Teachers, technology and change: A study of five teachers

Year: 1994

Author: Snyder, Ilana

Type of paper: Abstract refereed

The two-year study examined how five teachers (one Grade six and four Year 7) approached the integration of portable computers into the writing practices of their classrooms in an Australian private coeducational school. Analysis focused on how the teachers structured and carried out classroom practices and how the students participated in writing tasks when they had access to the computers. The social practices of these computer-mediated classrooms were also considered within the broader theoretical frame of educational innovation.

The descriptions of the classrooms revealed notable differences among the classroom environments that the teachers established and sustained. The findings suggest that computers function in classrooms as part of a complex network of social and pedagogical interactions. The study concludes, however, that the teachers' disposition toward the writing technologies and their structuring of the writing sessions had the greatest impact on the students' writing practices and the ways the computers entered into that writing. If the teacher was predisposed to explore the technology's possibilities, then that happened. But if the teacher was reluctant to do this, then the computers were used in minimal ways.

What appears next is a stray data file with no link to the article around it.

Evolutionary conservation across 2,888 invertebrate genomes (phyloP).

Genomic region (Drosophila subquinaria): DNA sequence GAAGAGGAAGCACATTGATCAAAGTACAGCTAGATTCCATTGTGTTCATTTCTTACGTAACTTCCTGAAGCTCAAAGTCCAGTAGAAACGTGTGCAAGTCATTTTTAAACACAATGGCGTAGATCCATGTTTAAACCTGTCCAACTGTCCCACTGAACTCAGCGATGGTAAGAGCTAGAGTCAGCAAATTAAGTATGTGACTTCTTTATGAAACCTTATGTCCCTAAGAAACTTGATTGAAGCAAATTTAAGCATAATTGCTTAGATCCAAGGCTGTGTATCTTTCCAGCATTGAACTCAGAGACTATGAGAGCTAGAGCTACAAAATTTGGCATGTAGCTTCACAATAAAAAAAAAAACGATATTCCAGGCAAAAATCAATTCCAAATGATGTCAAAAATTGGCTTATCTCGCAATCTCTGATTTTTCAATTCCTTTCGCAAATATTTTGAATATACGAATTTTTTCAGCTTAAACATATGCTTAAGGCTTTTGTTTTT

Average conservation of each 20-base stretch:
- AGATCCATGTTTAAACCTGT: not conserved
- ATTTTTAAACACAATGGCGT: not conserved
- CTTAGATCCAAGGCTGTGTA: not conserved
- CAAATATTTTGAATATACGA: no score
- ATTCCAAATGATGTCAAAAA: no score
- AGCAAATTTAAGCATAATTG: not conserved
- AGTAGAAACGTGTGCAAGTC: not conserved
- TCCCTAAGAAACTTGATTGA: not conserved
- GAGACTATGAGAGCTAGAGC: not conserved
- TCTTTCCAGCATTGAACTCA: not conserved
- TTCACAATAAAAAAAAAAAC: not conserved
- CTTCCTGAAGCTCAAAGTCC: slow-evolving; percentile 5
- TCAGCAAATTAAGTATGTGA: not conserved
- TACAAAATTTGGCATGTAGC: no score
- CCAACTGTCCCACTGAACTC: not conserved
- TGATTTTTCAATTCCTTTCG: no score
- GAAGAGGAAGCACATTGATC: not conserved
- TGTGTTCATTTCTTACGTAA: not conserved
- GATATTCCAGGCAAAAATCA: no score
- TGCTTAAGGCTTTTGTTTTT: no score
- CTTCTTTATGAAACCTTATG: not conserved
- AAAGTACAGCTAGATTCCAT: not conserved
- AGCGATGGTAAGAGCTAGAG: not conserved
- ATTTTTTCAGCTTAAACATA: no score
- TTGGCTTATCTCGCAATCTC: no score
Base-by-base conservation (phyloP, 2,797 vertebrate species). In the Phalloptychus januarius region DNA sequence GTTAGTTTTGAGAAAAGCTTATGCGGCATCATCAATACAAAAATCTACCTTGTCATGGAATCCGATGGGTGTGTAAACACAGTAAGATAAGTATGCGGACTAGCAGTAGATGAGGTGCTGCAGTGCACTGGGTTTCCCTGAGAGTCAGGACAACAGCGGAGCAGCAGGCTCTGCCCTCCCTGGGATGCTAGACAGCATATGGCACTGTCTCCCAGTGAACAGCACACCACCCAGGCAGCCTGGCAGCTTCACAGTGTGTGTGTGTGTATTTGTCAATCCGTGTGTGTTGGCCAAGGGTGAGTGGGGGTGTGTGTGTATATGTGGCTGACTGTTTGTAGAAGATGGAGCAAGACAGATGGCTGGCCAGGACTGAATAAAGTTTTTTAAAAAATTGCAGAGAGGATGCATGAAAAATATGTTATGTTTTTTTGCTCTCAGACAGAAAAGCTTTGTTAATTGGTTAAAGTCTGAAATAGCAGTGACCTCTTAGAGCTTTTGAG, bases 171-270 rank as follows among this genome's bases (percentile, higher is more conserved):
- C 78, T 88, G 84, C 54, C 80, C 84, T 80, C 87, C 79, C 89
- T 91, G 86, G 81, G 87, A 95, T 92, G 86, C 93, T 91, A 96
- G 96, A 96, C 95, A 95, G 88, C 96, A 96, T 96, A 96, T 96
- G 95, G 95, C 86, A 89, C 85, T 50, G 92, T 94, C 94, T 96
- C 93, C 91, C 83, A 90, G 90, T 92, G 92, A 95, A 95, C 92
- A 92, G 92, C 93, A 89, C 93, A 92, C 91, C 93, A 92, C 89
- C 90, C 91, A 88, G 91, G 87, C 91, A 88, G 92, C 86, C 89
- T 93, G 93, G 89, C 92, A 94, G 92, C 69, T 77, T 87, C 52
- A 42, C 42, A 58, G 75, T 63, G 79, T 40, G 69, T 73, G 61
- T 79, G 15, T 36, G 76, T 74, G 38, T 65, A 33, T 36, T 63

The study amplifies the understanding that we must move away from the belief that computers alone will transform classrooms and students' writing. Clearly, the experience and expertise of the teachers, the degree of support they receive and the kind and amount of technology available are all critical factors in determining the effectiveness of the teaching and learning of writing with computers. We need to explore, therefore, different models of initial training and ongoing support for teachers if they are to maximise the potential of computer-mediated writing classrooms.